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October 09. 2012 11:52PM

McLeod's attorney sees victory for fantasy sports

WINDHAM — The attorney general’s decision not to pursue gambling charges against Ross McLeod, a selectman and former Hillsborough County prosecutor, may be a victory for fantasy football.

Attorney General Michael Delaney released a statement Monday stating that the Department of Justice had concluded its investigation into allegations of illegal gambling, electioneering and witness tampering, and would not pursue charges against McLeod.

“Ross was engaging in playing fantasy football with a half-dozen old friends, doing nothing different than what millions of Americans across the country do on a day-to-day basis, especially at this time of the year,” said James Rosenberg, attorney for McLeod. “Simply stated, fantasy football is not gambling.”

The federal criminal code specifically exempts fantasy sports in its legal definition of gambling.

Meanwhile, McLeod’s former boss, Hillsborough County Attorney Dennis Hogan, said the findings by the attorney general prove he was right in saying little about the case.

“The results certainly justify my not saying anything,” said Hogan, who wouldn’t answer a question Tuesday about whether he would rehire McLeod.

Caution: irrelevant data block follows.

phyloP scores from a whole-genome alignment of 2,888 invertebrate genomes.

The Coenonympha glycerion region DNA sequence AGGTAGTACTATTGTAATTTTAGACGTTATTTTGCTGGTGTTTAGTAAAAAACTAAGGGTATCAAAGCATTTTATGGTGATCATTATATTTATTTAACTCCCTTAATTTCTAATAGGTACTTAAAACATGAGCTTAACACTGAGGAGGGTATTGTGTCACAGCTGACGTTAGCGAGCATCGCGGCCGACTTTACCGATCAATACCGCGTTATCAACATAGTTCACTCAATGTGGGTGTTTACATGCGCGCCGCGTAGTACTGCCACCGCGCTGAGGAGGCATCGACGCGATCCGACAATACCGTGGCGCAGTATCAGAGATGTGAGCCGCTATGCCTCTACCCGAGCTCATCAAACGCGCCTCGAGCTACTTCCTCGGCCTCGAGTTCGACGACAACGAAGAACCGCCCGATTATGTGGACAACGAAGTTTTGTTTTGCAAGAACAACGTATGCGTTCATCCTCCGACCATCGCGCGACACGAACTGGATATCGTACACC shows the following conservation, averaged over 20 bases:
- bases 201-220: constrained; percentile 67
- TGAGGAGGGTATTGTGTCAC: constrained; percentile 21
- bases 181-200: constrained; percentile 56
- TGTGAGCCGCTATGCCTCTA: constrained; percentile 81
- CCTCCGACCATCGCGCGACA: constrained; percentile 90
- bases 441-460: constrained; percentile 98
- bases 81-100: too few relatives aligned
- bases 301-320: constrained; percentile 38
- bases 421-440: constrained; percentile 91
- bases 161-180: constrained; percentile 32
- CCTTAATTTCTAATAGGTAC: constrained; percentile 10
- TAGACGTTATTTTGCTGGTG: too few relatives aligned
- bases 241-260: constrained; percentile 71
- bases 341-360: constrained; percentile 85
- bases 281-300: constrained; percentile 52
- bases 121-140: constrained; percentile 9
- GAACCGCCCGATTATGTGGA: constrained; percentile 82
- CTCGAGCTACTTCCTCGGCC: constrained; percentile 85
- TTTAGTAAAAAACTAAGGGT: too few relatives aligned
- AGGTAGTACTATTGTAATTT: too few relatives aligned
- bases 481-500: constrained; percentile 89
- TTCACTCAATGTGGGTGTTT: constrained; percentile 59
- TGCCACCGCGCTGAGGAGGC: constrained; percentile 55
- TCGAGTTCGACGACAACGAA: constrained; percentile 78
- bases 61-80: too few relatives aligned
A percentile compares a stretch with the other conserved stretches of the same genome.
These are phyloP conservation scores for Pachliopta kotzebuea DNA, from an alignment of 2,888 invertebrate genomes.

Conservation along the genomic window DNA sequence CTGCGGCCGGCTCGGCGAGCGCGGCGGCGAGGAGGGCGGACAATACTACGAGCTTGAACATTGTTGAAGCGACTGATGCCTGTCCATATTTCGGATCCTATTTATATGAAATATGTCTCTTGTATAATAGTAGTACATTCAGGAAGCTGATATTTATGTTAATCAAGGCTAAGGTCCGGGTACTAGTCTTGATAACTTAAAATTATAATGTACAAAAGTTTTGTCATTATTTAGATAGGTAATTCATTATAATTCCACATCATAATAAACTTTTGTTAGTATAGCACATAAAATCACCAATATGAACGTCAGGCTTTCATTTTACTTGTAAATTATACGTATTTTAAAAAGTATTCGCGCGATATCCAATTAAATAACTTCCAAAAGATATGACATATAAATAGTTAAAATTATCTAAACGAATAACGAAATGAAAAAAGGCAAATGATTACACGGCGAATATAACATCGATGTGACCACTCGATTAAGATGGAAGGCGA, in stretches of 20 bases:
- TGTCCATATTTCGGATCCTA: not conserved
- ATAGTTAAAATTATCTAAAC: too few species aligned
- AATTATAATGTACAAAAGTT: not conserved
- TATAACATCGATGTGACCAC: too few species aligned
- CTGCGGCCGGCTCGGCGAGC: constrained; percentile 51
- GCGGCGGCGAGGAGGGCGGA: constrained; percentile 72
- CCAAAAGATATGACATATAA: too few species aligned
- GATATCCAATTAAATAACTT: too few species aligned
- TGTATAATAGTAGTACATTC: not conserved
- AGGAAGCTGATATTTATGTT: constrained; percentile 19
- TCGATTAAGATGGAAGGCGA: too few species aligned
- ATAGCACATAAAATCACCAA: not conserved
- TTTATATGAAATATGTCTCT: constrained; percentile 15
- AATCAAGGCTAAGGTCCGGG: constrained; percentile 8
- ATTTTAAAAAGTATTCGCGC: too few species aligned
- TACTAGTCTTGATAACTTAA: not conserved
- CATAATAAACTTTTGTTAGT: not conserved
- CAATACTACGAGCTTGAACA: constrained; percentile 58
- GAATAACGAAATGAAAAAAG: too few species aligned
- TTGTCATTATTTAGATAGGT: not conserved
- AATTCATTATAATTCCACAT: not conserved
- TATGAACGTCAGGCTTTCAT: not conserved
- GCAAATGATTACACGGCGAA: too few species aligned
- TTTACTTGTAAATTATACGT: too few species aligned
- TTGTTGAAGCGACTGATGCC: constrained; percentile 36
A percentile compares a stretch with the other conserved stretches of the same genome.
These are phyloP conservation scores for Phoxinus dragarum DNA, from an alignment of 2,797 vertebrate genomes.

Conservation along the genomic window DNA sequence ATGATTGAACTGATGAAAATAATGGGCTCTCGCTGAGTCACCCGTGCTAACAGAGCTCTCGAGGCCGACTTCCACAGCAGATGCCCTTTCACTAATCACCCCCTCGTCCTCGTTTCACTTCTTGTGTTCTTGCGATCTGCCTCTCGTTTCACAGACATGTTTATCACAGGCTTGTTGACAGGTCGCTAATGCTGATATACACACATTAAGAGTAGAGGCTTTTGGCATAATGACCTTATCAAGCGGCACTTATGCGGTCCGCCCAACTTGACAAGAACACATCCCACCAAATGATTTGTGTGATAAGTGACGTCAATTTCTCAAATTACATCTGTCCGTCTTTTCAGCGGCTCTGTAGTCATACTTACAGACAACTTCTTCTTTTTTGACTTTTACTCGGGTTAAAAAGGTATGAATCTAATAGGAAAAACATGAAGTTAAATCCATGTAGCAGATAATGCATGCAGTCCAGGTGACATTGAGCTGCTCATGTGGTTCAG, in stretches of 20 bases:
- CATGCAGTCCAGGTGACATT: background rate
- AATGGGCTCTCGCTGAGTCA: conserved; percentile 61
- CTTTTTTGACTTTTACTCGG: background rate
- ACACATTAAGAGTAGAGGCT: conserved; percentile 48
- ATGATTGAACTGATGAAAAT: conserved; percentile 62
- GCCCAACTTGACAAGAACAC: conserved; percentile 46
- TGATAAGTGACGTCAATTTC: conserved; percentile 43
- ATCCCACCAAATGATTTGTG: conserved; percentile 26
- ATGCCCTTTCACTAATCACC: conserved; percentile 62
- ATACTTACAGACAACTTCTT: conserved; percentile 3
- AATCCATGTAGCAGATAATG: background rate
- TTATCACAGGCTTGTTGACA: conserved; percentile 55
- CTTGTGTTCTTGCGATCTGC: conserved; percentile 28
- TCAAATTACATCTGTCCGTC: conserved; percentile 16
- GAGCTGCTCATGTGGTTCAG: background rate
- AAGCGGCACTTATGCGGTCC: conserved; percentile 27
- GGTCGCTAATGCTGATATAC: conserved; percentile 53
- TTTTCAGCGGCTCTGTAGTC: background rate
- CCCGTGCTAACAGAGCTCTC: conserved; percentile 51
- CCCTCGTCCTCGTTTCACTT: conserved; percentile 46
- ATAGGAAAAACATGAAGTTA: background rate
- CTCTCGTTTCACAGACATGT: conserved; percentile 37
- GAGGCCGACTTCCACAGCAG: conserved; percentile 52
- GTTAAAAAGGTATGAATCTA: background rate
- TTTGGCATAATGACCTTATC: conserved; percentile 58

McLeod’s lawyer has said that his client felt obligated to resign as county prosecutor earlier this year when confronted by Hogan over emails that detailed the fantasy football league. McLeod tried to rescind his resignation, which was not successful.

Patricia LaFrance, Hogan’s opponent in the upcoming election, did not respond to a reporter’s email seeking comment about the matter.

Rosenberg said McLeod cooperated completely with investigators on the gambling allegations and supplied documentation and information to show he had no intention of tampering with potential witnesses.

McLeod maintained his seat on the Board of Selectmen and is currently vice chairman.

“We truly hope this finding puts to rest what has been a true detour from the important issues that face Ross’s constituents in Windham,” Rosenberg said.

Hogan’s office requested the investigation after finding emails about fantasy football in McLeod’s county email. The emails were requested through a right-to-know request filed by Corey Lewandowski, the state director of Americans for Prosperity.

Lewandowski was also satisfied with the attorney general’s decision.

“I trust that the attorney general makes the right decision on behalf of the taxpayers,” Lewandowski said.

It was clearly a thorough and intense investigation leading up to the decision not to pursue charges, he said. Citizens have a duty to make sure that taxpayer dollars and resources aren’t being wasted, Lewandowski said, and that was the motivation behind requesting the emails. If a law was broken or taxpayer dollars wasted, Lewandowski said he would expect someone to be held accountable.

McLeod chalked up the incident to a political attack and said he is pleased with the outcome of the investigation.


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Julie Hanson may be reached at Jhanson@newstote.com. New Hampshire Union Leader reporter Mark Hayward (mhayward@unionleader.com) contributed to this article.


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